The early dirt streets were not crowned much.  They were for the most part flat.  Drainage ditches were next to the wooden sidewalks on each side of the street.  Wooden ramps crossed the unsanitary ditches.  The ditches were filled with litter and cast off garage.  It wasn’t until pictures of the new Union Station appeared that we see sanitation crews picking up horse manure.  Early photos don’t show any water troughs for the horses on Larimer.  Later we know, there were some on Colfax.

Signs played a big part of the building’s exterior.  At first small signs, describing the business hung above the main door.  Later, larger, painted signs went up.  As buildings grew in height, signs appeared that were constructed of iron framing on building roofs.

Windows were constructed of small panes of glasses joined with muntin bars to increase the overall size of the window.  Larger store window had larger pieces of glass but still used muntins to join the glass into a large display window.  Most small windows were six panes over four, or four over four with an opening lower sash.

As the number of buildings grew and were spaced closer together, “A” framed roofs gave way to flat roofs that drained toward the rear of the building.  The buildings were positioned to take up the front part of a lot, allowing room in the rear for animals or outhouses.  As second generation brick buildings were built, cornices became more ornate with finials, brick cornices, or metal cornices.  Flag poles appeared on buildings toward the later part of the nineteenth century.

Overall streets were less crowded because each individual did not own a buggy.  Individual horses with a rider were non-existing in photos before 1871.  The only photo that shows men on horseback are those of the flood in 1864.  Most people were on foot, watching the flood.  It occurred to me that most wagons were in their natural color but in 1881 photos I did see wagons whitewashed, advertising was added over the whitewash.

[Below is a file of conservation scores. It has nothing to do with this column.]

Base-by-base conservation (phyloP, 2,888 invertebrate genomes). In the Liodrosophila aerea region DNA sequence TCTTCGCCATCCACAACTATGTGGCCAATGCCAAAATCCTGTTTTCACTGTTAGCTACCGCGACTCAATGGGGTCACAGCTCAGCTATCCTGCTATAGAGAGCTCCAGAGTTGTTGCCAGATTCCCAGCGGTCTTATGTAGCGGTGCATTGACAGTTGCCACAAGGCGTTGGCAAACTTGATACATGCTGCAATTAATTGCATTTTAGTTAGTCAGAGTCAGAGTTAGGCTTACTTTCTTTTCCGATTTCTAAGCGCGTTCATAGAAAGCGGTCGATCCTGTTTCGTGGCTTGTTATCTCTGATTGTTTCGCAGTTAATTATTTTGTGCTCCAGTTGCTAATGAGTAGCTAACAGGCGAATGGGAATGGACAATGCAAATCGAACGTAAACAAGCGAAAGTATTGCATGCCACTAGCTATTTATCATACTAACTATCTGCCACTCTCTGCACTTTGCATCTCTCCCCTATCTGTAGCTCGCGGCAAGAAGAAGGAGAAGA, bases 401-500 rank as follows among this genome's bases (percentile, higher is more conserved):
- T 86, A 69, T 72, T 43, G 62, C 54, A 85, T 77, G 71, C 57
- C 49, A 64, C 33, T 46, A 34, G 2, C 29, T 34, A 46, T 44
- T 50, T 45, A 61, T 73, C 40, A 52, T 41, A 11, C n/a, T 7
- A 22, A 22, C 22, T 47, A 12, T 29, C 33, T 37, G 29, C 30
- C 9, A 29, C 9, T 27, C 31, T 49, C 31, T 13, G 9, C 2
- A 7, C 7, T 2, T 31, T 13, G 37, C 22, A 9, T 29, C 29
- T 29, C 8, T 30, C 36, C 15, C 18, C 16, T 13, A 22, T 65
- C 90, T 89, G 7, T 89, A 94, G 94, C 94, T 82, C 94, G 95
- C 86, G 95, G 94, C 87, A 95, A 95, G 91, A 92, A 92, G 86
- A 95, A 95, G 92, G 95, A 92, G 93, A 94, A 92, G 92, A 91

Most buildings had chimneys.  Small houses usually had one chimney, larger commercial building may have two or three.  Slow burning coal would have been preferred over faster burning wood.  At any rate, numerous fires in cold weather would have given the air a distinctive smell.

Larimer Square 1, a

DPL Photo X-23469.  The Gallup-Stanby Building, now The Market is the building with spirals on the top.  The Congdon Building is the second building from left.

Picture2

DPL X-17640, Larimer Street.  I have not yet identified these buildings and if they are on the 1400 Block of Larimer Street.    It gives a good example of the flat dirt street and wooden awnings that were used before canvas.  The top photo shows canvas awnings.  Also evident are the different types of signs, no sign zoning back then.  These are William Chamberlain stereoscope pictures I cropped.  His studio was on Larimer Street and he used the street as a subject in many photographs.

I will do some more forensic study before I start to write about each individual building on the tour.  Getting the feel of Larimer Street is part of the story telling process.

Additions, corrections and comments are welcomed.     Thanks, JOE S

 

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This entry was posted on September 23, 2017 by in Denver, Larimer Street and tagged .